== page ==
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Investment in staffing and technology makes a lasting impression on patients


Proper investment in the staffing and technology related to day-to-day operations can improve the impression your medical practice conveys and help insulate it from economic downturns and other events beyond your control.

Key Points

You know what is said about first impressions: you only get one chance to make one. And when it comes to medical practices, proper investment in the staffing and technology related to day-to-day operations can improve the impression your practice conveys and help insulate the business from economic downturns and other events beyond your control.

Success is "all about that interaction between the provider and the patient," says Virginia Martin, CMA, CPC, CHCO, CHBC, of Healthcare Consulting Associates of NW Ohio Inc., Waterville. Practices can examine several key areas to improve that interaction.


Even with the right support staff in place, continuing education is vital, Martin says. For instance, "the issues that billing offices deal with on a day-to-day basis are monumental. Not allowing continuing education is like shooting yourself in the foot. There are so many changes in reimbursement and third-party requirements. It's important for the billing staff to know them."

Evaluating the type of staffing in the practice may yield savings, she adds. Determine whether the number of RNs, LPNs, and medical assistants in the practice reflects practice needs and whether one type of provider can meet practice needs more cost-efficiently than another.

She described pediatric practices with which she has worked that employed several RNs, thinking that staff members who talked with patients (or their parents) needed specialized clinical knowledge. "There are ways to [serve patient needs] without staffing an entire office with RNs," Martin says. "You can have policies and procedures in place, have an RN in charge of your clinical operation, and make certain that your staff members are trained in what's expected of them when they interact with patients."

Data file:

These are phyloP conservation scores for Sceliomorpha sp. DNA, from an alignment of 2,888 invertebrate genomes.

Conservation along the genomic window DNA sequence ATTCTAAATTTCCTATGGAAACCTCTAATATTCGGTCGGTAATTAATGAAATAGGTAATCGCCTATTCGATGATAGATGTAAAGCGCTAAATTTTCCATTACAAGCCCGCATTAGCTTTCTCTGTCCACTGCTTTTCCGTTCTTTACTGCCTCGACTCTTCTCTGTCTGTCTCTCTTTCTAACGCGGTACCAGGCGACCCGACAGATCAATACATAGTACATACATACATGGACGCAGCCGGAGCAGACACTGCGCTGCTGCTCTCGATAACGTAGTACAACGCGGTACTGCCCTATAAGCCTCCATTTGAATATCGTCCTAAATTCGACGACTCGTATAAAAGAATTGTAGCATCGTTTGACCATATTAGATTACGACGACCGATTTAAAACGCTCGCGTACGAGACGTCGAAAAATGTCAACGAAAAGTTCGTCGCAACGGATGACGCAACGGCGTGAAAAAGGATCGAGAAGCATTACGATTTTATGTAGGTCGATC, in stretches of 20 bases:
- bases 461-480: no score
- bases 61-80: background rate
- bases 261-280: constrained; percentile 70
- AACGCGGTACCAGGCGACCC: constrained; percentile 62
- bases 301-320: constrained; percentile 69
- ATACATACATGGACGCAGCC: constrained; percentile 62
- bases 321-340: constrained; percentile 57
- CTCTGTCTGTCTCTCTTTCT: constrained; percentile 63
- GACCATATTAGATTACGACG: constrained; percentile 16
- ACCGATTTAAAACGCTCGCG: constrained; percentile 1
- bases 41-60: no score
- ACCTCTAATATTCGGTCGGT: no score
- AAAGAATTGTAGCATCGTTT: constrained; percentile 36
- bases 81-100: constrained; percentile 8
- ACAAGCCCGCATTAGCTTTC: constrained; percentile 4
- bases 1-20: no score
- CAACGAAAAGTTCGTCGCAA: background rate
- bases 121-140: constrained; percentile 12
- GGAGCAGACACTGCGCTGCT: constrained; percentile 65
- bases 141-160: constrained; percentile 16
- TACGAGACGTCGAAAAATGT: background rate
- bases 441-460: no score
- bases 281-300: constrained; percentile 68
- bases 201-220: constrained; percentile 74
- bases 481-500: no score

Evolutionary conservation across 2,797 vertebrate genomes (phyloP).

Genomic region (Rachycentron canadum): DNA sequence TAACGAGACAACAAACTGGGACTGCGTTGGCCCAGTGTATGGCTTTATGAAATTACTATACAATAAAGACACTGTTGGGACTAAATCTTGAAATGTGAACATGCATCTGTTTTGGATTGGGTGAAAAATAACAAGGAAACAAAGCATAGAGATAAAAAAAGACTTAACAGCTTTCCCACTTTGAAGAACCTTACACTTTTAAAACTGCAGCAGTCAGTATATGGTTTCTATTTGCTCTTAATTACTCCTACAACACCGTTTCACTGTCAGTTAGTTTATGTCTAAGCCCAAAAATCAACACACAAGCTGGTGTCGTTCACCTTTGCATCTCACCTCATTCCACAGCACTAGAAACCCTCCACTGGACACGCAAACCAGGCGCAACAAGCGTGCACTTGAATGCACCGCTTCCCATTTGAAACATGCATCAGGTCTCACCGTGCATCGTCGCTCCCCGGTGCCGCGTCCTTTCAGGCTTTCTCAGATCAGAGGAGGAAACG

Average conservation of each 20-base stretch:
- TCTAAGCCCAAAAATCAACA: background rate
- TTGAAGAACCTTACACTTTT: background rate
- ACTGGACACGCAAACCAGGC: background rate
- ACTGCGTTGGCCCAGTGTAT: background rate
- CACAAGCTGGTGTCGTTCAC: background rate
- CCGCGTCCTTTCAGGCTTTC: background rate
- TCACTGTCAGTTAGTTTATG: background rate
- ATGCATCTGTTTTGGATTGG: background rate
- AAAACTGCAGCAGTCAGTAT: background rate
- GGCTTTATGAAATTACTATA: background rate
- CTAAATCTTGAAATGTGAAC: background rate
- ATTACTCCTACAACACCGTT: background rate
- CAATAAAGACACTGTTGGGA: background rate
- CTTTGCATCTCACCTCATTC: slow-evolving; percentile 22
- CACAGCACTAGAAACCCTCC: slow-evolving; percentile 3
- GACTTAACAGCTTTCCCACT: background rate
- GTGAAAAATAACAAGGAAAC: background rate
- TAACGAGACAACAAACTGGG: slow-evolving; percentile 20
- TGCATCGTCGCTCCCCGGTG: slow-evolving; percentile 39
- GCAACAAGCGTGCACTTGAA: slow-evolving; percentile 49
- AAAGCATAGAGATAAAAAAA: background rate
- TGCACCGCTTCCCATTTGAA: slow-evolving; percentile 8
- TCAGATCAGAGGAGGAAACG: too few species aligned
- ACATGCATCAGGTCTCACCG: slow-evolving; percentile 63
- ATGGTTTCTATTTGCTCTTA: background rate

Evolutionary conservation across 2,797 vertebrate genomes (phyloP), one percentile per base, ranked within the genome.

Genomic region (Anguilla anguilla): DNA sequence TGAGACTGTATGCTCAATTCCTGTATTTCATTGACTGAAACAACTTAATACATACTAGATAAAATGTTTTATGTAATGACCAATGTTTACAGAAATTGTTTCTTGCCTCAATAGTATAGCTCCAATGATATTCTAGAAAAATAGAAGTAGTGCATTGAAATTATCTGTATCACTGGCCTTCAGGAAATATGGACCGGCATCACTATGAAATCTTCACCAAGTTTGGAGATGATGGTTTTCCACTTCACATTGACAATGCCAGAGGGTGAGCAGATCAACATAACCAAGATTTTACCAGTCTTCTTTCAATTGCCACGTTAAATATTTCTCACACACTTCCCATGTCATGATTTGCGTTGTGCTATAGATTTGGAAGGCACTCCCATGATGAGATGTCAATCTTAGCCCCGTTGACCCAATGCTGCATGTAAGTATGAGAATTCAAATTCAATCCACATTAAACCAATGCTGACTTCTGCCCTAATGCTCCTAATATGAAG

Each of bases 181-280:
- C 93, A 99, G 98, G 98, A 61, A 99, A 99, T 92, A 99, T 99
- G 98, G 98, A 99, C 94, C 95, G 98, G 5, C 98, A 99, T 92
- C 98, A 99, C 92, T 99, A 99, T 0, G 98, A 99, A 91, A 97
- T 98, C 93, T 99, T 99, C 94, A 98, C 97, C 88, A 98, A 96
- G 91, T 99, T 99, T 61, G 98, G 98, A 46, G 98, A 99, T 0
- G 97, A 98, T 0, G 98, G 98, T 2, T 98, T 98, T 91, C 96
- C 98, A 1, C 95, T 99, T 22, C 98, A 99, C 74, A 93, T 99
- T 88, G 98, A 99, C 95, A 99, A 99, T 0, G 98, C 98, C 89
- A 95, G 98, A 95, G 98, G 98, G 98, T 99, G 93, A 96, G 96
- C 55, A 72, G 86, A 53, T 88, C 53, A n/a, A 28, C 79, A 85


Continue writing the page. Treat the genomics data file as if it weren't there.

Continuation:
When it comes to staffing appropriately for practice needs, don't assume that newly implemented technology such as an electronic health record (EHR) system will replace staff. "Reallocate staff," she says. "The beginning of conversion to an EHR is extremely labor-intensive, but once that conversion is done, let staff who formerly chased charts start chasing dollars."


Regardless of staff members' responsibilities, educate them on the essentials of good customer service and the attitude they display toward patients on the phone and in person.

"Patients are not an inconvenience. They're our lifeline," Martin says. "Nothing says 'we don't care about you' more than ignoring them at the front desk or putting them on hold for extended periods of time. Education will circumvent potential problems."

Keeping to the appointment schedule also conveys appreciation to patients, she says. "Stay on time, and make certain that your patients feel like they're well-treated and important," she says. If delays occur, keep patients informed so that they know what to expect and can make other arrangements if necessary.

If good customer service is a challenge in the practice, identify and eliminate roadblocks to success, Martin advises. Patient surveys can help in this effort, but "if patients tell you that the wait time on the phone is too long, you need to develop some methodology to fix the issue," she says. "You create the expectation for your patients that you care about what they think, but if you don't change the issues that they bring to the floor, you indicate that you really don't care what the patients think."

Volunteers also can be a solution to customer service issues, Martin adds. "I worked with a cancer center in Florida, and they used volunteers better than anybody I've ever seen. The senior centers there are a great source of volunteers."

After completing a brief training and certification program, volunteers in the center assisted patients by keeping them company, serving them water or coffee, and transporting them from one area of the center to another so that clinical staff could concentrate on providing care. As a result, Martin says, "Patients didn't feel that wait times were excessive."

If you'd like to offer a similar service to your patients, check with your liability insurance carrier to see whether your practice's general liability policy covers volunteers, she advises. It may already do so, especially if your practice has a training and certification program in place.

Good customer service also includes "creature comfort things"-such as cable television, a fish tank, coffee, and water-that make the practice environment welcoming and pleasant, Martin says. "All of those things are important."

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